Food wastage is a common phenomena we are not unfamiliar with, with supermarkets and restaurants adding to it everyday. The humanitarians at The Real Junk Food Project (TRJFP) have revolutionised the way we look at food waste with their latest project- ‘The Warehose’ — U.K’s first supermarket entirely dedicated to reducing the food waste in the U.K. TRJFP have already established food banks and ‘pay as you feel’ cafes targetting the food wastage problem.

The Warehouse on the Grangefield Industrial Estate in Pudsey, Leeds, is stocked with surplus food from supermarkets and local businesses where people can pay what they feel for the goods. And these good folk accept payment in money, time, or skills.

The Inception

Chef Adam Smith, founder of TRJFP, says the supermarket was never planned. They were intercepting enormous amounts of food from various sources at their headquarters in Leeds. As a result, they had surplus food which, in spite of their best efforts, they couldn’t stop from rotting. As a consequence, they opened the warehouse up to the public, and it was an instant success. People were able to afford food they couldn’t before, and it has even helped homeless families access food after long periods of hunger.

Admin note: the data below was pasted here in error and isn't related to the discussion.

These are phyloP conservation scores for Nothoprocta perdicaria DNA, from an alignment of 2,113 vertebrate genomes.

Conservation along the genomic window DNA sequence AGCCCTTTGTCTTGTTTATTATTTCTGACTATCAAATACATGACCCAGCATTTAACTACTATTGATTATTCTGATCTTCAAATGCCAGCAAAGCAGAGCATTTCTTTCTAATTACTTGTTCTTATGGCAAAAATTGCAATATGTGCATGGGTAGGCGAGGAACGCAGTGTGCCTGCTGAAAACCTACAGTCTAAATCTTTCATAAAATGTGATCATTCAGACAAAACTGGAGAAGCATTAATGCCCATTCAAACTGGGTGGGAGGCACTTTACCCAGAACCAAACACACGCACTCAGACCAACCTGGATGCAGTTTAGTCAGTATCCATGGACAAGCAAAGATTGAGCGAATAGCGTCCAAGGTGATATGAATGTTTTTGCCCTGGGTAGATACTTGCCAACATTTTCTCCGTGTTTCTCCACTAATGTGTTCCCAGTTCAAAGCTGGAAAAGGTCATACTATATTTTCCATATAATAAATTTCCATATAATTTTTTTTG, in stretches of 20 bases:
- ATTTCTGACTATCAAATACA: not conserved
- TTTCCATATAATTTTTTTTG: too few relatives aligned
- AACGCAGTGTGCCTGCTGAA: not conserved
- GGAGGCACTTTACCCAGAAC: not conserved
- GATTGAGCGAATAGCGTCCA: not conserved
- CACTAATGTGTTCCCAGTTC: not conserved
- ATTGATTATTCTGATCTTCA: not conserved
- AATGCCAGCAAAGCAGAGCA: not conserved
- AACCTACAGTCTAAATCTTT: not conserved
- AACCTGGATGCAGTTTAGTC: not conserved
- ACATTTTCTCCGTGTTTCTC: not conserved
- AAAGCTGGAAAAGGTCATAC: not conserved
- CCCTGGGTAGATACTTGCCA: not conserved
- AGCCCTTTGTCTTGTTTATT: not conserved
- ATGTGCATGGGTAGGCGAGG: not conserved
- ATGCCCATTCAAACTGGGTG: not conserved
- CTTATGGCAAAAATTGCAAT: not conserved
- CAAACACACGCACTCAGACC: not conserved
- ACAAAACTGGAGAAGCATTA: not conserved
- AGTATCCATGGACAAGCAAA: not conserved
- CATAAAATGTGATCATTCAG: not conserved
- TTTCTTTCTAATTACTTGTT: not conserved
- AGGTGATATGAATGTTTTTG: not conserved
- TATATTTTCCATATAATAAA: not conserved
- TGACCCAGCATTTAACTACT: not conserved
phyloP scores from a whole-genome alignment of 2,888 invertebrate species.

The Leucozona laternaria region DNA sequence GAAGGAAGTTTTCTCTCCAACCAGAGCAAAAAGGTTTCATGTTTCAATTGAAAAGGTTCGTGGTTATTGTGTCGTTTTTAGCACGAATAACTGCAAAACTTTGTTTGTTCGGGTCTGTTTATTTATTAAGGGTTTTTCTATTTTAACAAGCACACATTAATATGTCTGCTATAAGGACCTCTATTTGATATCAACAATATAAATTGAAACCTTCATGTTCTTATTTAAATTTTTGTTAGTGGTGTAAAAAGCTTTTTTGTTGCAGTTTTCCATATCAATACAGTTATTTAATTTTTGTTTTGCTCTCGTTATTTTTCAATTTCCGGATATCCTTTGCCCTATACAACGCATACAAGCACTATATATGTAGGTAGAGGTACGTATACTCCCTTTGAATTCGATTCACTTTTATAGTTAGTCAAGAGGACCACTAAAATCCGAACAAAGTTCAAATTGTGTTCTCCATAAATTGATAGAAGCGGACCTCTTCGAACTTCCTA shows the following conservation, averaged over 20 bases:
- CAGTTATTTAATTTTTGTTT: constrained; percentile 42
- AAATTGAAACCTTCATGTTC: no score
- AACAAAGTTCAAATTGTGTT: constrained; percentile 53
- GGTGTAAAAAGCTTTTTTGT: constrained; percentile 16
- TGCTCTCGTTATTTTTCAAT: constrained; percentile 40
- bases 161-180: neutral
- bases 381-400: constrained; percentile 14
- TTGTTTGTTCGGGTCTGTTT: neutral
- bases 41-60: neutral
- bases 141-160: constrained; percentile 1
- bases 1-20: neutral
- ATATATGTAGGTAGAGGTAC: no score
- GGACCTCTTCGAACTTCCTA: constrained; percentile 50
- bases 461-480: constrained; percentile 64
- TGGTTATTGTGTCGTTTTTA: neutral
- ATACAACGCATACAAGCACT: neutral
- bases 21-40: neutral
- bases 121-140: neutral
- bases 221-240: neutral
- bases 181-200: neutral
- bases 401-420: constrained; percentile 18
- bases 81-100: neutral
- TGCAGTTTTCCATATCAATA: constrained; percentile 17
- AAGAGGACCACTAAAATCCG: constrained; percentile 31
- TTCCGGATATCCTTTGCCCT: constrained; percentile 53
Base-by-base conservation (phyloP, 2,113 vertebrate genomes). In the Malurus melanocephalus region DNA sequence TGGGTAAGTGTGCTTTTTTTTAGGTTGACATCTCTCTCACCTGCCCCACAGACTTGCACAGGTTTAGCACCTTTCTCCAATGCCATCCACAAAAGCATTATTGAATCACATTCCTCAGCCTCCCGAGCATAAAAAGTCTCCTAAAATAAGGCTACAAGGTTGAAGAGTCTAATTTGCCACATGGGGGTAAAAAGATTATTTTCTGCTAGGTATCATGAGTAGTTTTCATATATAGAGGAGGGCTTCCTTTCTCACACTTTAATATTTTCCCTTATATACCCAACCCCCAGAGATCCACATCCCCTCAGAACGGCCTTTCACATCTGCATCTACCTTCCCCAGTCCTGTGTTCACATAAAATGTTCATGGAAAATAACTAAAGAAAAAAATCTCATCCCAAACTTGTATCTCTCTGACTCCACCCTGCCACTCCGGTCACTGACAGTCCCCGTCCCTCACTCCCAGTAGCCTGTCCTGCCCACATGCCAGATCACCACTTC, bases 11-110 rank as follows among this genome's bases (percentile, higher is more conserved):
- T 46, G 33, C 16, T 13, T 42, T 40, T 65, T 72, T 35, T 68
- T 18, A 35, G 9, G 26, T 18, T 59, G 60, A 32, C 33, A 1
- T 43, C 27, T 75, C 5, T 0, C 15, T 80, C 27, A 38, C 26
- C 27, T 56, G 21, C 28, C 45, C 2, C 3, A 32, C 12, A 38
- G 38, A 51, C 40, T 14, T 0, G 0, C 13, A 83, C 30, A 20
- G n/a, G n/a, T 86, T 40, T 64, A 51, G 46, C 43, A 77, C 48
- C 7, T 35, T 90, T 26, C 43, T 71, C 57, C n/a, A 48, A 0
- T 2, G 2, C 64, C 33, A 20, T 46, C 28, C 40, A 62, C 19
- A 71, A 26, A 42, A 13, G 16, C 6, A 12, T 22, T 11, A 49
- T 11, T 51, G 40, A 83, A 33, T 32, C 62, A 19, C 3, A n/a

How Does It Work?

People may be critical about buying food that has been thrown away or donated by other establishments, and they understand that. So what goes in to the selection process of what’s put on the racks?

Sam Joseph, one of the TRJFP directors, said the team uses common sense when selecting food to sell to the public. Most of the food served are low-risk and do not get rotten easily. For perishable items, they are very careful. “Often ‘best before’ dates are so arbitrary — who says that bang on 11:59pm some food is going to go off? In our eyes, if a vegetable is not mouldy, then it’s fine to eat,” he said.

How Can Food Wastage Be Stopped?

The idea of using food that had been thrown away began three years ago when a cafe offering meals produced from waste food, opened in Armley. There are now over 100 similar cafes running across the world.

So, the next time you think of throwing away good, reusable food, there may be someone out there who could make a meal from it. Food for thought, huh?

Check out Aditi Sriprasad’s post on